"Tried to keep my maternity cover and get rid of me whilst I was on maternity leave because it was 'inconvenient' to let me return to my job when they'd got used to my maternity cover."
"A very clever lawyer woman friend of mine was on maternity leave when her husband, a lawyer at the same firm, was offered to be made a partner at the firm, on a very considerable salary, on the condition that his wife resigned!"
"Having a boss tell me during my second maternity leave that 'I'd been out for a while, others had taken parts of my job and I'd have to find a new niche for myself'..."
"Coming back from that maternity leave to find my belongings in a box... "
"Returned from maternity leave and treated poorly. Pretty much demoted despite policies in place."
Often women's needs or change in circumstances upon returning from maternity leave were frowned upon or used to make them feel 'difficult' and troublesome, with some companies trying to use this as an excuse to make women redundant.
"'Oh, don't ask to go part time....it's a nightmare managing part-timers.' (related to going part time after having children)."
"Attempts to make me take a 2 grade down band because when returning to work they were unable to accommodate my family friendly request (despite this being the same hours as when I had gone on maternity leave) They told me I can't have everything - presume they meant a career and a child that is Breastfeeding. So I requested a career break and this too was declined. I was told they couldn't accommodate me with time to express milk."
"When returning to work after maternity leave, the same boss refused to allow me to work from home because, I quote, 'how do I know that you won't be sitting at home playing with your baby all day?' (He has two small children and regularly works from home as do other male members of our department.)"
There were also reports of women openly being denied opportunities for promotion or career advancement as a result of their pregnancy or maternity leave.
"'If you hadn't been on maternity leave, I think you'd have got your partnership' silly me."
"I was on maternity leave when a promotion became available. I was not, however, notified of it and therefore missed out on the opportunity."
"At my annual review my boss told me that had I not taken maternity leave I would definitely have received the highest rating (surpassed expectations) but I should be very proud of what I got (meets expectations). He delivered it as a compliment. It didn't sink in until after the meeting how I had been penalized for taking the leave that I was allowed by law. It was a small start-up and I didn't feel I could bring the issue up without creating a controversy. I'm not sure he even realized his mistake. The thought process was clear - you took time off by choice. Even with the protections granted by law, people don't believe childbirth is a legitimate reason to miss work. At a later time, after more women had taken maternity leave, he joked that they needed to stop hiring childbearing-aged women. He was not serious - they hired plenty more - but the sentiment was clear that women were not as reliable and taking maternity leave was undesirable. When I got pregnant again I quit. It seemed easier."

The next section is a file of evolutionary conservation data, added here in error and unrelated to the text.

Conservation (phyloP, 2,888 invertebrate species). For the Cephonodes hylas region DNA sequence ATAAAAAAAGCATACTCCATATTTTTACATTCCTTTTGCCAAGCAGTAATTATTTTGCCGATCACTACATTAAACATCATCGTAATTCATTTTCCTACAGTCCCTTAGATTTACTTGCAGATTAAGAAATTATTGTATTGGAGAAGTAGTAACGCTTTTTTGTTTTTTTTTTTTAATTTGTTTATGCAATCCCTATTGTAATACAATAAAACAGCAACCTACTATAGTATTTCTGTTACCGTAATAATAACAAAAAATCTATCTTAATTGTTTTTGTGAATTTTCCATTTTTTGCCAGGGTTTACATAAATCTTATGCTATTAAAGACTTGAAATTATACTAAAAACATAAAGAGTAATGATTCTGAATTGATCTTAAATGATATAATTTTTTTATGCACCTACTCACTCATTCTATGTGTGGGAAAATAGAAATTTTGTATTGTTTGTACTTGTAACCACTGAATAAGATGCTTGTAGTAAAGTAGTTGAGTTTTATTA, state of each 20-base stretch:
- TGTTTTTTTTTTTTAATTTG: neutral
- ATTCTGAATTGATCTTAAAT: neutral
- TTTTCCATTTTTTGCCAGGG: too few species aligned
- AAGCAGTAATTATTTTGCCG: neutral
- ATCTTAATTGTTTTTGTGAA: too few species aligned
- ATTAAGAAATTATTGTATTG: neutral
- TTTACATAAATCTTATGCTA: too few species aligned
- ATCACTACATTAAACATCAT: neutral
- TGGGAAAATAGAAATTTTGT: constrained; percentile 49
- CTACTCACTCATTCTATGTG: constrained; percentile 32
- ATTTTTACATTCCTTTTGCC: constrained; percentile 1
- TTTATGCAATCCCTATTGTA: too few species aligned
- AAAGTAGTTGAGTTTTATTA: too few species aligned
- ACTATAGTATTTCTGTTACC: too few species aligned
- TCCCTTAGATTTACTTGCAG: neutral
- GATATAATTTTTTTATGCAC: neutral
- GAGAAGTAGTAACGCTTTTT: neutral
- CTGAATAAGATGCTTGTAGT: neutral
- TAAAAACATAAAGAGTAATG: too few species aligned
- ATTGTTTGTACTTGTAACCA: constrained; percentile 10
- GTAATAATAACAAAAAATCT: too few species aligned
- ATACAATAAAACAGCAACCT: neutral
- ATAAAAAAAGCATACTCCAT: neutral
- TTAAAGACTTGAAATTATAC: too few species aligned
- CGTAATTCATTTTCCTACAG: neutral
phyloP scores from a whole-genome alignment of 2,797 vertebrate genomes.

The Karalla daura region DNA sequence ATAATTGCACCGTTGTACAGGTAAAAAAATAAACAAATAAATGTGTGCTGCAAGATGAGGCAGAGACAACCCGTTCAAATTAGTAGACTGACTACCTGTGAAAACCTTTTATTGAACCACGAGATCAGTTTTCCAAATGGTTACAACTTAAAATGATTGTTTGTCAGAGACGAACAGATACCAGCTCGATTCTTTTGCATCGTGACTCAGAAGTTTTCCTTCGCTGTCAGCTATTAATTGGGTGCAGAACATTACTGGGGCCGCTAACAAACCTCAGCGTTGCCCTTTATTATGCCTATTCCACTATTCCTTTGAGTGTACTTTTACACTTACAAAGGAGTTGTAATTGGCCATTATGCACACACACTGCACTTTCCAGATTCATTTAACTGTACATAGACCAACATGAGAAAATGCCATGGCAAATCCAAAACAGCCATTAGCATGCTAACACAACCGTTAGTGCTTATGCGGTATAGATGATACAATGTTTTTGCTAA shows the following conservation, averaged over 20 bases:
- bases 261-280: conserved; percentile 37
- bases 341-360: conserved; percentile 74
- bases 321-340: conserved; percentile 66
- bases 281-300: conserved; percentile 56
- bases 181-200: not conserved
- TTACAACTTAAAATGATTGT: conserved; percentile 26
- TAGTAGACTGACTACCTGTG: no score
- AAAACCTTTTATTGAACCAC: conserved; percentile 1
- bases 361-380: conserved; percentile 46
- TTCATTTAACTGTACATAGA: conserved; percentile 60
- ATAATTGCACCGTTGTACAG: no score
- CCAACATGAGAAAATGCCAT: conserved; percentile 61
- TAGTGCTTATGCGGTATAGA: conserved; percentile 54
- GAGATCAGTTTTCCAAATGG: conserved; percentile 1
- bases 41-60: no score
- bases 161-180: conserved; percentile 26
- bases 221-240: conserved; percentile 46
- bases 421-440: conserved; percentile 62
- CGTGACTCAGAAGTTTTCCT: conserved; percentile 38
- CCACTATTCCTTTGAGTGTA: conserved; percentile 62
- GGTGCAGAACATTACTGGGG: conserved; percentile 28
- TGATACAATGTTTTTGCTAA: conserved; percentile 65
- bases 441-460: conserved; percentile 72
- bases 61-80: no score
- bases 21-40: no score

When they returned to work after maternity leave, whilst many women expressed feelings of excitement and relief to be back at their jobs, the reactions from co-workers and superiors often quickly dampened these feelings and made them feel unwelcome, doubted and insecure. There is a repeated suggestion that the experience of giving birth and being a new mother could have had a negative impact on a woman's mental state, her intelligence, and her ability to concentrate on or commit to her job.
"After maternity was greeted by male colleague with 'so, you haven't been taken over by your hormones, then?'"
"My boss telling me she'd wait to do the paperwork for my return from maternity leave in case I'm besotted with the baby. She is also my boyfriend's boss and knows we're sharing the leave equally."
"Senior colleague thought it was acceptable to ask straight whether I would be properly involved in the new project, as 'women are not as committed to work after they have a baby'. He has 3 children but apparently the commitment only affects women…"
"Shortly after my return to work following maternity leave, I arranged a meeting with one client to discuss service delivery. When the meeting finished earlier than expected, I was told in a patronising way 'Good, we finished early. Now you can go back to your baby'.
"Even taking into account that he was closed to retirement age and that I was in my mid-30s, this comment, together with similar experiences, left me speechless and with the depressing, demoralising impression that in many occasions it is male colleagues and clients who will not take you seriously as a professional after you had a baby.
"After I became a mother, I experienced a constant drip drop of explicit or not so explicit comments and attitudes at work with the underlying message 'you don't belong here anymore'… 'you should not be here' or 'you don't really want to be here anyway, do you?' This was so damaging, and yet it happened. I worked for a leading IT consultancy company, and in my experience, you had to work twice as hard to prove yourself if you were a woman, never mind a mother! Despite the facade of corporate best practices, equal opportunities, zero tolerance to unprofessional behaviour, etc, you knew that you had to get on with it, take it, or leave."